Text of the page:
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The course materials begin with a beautiful promise.
Skills you will gain: gratitude, happiness, meditation, savoring.
Yale psychology professor Laurie Santos became a breakout education star after she began teaching her real-world class, Psychology and the Good Life, in the spring of 2018. It was her attempt to address what she observed to be alarming levels of student depression and anxiety on campus. To her happy surprise, it became the most popular course in Yale’s history.
The free online version, now available through Coursera, promises the same mashup of breakthrough psychological research and behavioral science—personalized via fascinating personality assessments that can help you measure your level of happiness and elements of your character.
“We actually have lots of insights into the kinds of things that make us happier, that make us laugh, that make our life more fulfilling,” Santos says in her introduction. But that’s not enough. “One of the things we’re going to learn is that knowing about what makes you happy isn’t enough to actually make you happy. You actually have to put those things into practice.” Americans, in particular, are deeply unhappy people, with recent college graduates among the unhappiest cohorts of all. “[American doctors] prescribe antidepressants at 400x the rate we did 20 years ago,” she says in the course.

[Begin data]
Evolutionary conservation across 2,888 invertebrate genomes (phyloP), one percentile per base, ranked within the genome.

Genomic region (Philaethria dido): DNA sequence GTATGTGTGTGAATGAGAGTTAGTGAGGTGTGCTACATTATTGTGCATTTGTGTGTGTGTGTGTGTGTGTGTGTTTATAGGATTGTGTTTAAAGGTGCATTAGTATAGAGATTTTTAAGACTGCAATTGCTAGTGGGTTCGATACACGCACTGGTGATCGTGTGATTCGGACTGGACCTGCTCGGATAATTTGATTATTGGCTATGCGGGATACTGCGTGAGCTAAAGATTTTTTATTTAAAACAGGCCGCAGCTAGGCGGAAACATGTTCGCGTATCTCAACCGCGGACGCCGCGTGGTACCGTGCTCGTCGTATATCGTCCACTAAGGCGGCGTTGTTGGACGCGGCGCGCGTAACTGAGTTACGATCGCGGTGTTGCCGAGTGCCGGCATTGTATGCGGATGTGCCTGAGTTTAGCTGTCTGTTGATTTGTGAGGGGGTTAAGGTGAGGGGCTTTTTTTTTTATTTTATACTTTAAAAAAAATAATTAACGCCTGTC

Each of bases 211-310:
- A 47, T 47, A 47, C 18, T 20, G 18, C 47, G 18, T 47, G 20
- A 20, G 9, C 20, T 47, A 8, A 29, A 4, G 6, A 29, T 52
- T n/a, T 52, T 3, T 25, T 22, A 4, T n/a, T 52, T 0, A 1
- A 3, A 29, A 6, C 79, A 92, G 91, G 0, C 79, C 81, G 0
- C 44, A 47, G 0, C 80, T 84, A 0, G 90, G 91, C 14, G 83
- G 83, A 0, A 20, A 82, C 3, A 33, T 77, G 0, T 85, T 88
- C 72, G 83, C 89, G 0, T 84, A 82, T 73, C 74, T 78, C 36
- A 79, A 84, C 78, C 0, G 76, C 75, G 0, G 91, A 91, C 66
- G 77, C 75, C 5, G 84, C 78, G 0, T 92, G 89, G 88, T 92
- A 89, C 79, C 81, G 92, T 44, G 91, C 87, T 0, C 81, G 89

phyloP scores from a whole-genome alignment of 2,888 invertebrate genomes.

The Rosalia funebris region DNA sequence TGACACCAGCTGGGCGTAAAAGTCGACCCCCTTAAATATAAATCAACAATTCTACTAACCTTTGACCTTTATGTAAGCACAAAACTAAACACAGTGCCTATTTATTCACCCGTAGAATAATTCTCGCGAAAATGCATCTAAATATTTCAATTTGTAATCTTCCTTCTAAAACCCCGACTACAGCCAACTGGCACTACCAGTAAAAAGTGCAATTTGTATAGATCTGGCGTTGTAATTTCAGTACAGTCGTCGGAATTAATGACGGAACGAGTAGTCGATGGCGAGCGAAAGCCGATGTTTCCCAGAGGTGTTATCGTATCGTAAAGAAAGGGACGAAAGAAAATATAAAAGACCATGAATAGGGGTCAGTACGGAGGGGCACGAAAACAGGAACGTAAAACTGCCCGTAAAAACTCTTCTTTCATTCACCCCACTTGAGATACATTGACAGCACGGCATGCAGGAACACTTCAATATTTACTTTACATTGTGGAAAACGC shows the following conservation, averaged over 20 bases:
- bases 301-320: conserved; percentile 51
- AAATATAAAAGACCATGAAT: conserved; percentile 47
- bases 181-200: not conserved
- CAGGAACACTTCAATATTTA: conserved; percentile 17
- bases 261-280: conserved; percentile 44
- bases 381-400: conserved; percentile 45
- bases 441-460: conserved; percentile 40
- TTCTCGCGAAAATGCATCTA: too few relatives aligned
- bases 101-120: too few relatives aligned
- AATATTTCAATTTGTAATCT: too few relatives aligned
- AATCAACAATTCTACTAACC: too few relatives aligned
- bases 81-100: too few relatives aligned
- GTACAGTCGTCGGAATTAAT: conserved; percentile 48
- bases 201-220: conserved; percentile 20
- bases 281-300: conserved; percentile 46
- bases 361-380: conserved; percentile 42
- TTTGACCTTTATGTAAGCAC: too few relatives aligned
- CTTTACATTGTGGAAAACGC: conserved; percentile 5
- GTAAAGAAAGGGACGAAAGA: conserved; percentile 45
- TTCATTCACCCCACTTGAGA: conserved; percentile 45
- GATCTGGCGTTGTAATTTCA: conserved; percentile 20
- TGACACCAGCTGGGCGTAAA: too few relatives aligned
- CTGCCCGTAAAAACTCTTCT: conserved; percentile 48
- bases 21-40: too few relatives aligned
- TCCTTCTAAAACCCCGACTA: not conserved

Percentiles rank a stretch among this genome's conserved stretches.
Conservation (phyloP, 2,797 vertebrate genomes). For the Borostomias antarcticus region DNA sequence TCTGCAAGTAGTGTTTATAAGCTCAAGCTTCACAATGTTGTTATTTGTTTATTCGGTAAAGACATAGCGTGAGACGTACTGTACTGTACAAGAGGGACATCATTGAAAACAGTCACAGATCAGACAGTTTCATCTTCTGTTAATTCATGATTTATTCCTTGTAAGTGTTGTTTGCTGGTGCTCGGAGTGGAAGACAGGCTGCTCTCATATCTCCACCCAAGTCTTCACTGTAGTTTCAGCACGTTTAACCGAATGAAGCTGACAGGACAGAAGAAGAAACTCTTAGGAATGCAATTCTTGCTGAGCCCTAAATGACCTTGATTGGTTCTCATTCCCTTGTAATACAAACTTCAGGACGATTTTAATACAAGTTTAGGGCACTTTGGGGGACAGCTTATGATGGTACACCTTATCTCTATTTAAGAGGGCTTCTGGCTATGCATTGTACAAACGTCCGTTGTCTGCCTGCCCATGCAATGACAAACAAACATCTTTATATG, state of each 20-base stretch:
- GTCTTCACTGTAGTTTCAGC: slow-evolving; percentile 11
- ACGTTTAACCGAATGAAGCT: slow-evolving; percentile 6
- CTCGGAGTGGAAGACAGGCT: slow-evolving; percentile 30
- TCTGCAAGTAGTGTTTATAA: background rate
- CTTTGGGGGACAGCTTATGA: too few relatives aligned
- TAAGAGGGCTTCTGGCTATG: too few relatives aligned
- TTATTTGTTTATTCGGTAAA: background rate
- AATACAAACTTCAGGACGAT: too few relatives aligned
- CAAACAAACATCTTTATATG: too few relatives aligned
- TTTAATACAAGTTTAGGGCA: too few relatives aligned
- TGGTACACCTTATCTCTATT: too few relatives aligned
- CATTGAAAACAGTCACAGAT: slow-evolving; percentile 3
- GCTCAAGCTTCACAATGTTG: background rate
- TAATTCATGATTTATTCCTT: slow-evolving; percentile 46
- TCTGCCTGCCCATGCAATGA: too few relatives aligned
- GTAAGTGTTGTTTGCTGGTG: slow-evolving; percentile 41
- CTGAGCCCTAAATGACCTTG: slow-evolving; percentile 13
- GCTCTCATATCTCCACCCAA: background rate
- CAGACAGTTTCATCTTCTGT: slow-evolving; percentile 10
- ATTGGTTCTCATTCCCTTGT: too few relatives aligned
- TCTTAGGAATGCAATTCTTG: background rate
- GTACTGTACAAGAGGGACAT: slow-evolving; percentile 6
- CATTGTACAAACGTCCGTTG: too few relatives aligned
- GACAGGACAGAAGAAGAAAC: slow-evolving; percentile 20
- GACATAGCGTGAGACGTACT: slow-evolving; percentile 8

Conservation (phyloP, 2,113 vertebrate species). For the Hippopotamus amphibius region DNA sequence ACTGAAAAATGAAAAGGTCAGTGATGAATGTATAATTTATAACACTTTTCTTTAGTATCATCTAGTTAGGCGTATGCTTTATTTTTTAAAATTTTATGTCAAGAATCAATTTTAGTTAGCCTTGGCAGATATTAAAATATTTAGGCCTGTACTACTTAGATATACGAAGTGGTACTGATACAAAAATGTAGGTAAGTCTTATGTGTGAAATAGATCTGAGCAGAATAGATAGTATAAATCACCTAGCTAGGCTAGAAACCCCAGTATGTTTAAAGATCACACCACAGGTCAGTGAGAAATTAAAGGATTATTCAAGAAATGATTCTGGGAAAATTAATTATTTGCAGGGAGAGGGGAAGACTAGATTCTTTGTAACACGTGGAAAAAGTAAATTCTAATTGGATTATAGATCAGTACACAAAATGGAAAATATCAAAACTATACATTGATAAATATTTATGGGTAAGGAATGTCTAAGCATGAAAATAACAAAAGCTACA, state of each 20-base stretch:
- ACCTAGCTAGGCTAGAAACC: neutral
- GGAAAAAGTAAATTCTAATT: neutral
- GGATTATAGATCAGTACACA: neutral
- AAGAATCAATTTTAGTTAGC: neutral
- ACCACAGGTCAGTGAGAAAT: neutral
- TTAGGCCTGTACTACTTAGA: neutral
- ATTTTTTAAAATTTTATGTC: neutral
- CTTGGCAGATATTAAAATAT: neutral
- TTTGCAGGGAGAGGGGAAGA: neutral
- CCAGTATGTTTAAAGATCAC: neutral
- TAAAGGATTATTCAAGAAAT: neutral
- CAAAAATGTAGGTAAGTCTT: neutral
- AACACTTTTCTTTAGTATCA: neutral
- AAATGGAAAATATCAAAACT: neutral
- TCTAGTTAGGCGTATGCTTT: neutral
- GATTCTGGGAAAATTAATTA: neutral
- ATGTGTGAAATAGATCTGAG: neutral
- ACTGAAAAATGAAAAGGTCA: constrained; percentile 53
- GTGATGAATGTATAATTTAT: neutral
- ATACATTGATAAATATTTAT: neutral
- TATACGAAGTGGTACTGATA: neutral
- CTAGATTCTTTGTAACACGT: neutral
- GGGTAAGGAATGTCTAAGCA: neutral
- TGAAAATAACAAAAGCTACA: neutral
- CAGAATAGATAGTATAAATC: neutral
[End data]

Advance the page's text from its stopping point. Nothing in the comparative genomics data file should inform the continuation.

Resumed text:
While focusing on personal happiness sounds like a welcome distraction during a challenging time like a pandemic, the science behind it is also good fodder for any aspirational leader.
Smart science combined with prompts to encourage healthy behavior, known in the field as “nudges,” is increasingly being applied to public policy with promising results. And a behavioral focus is beneficial in the workplace, says Tomas Chamorro-Premuzic, the chief talent scientist at ]Manpower Group, and a professor at University College London and Columbia University. In this Bloomberg opinion piece, he encourages organizations to worry less about people’s hearts, minds, or hidden biases, and more on incentivizing the interactions they value. “Organizations should focus less on extinguishing their employees’ unconscious thoughts, and more on nurturing ethical, benevolent, and inclusive behaviors,” he writes.
Santos also has a popular podcast called The Happiness Lab, which has fresh or repurposed episodes that directly address well-being and anxiety during the coronavirus epidemic with evidence-based science.
But with uncertainty now camped on my doorstep, I’m heading back to school to “rewire” my habits for happiness. (There’s even an app to help you apply what you learn in the course in your daily life—check out ReWi on iOS or ReWi on Android.)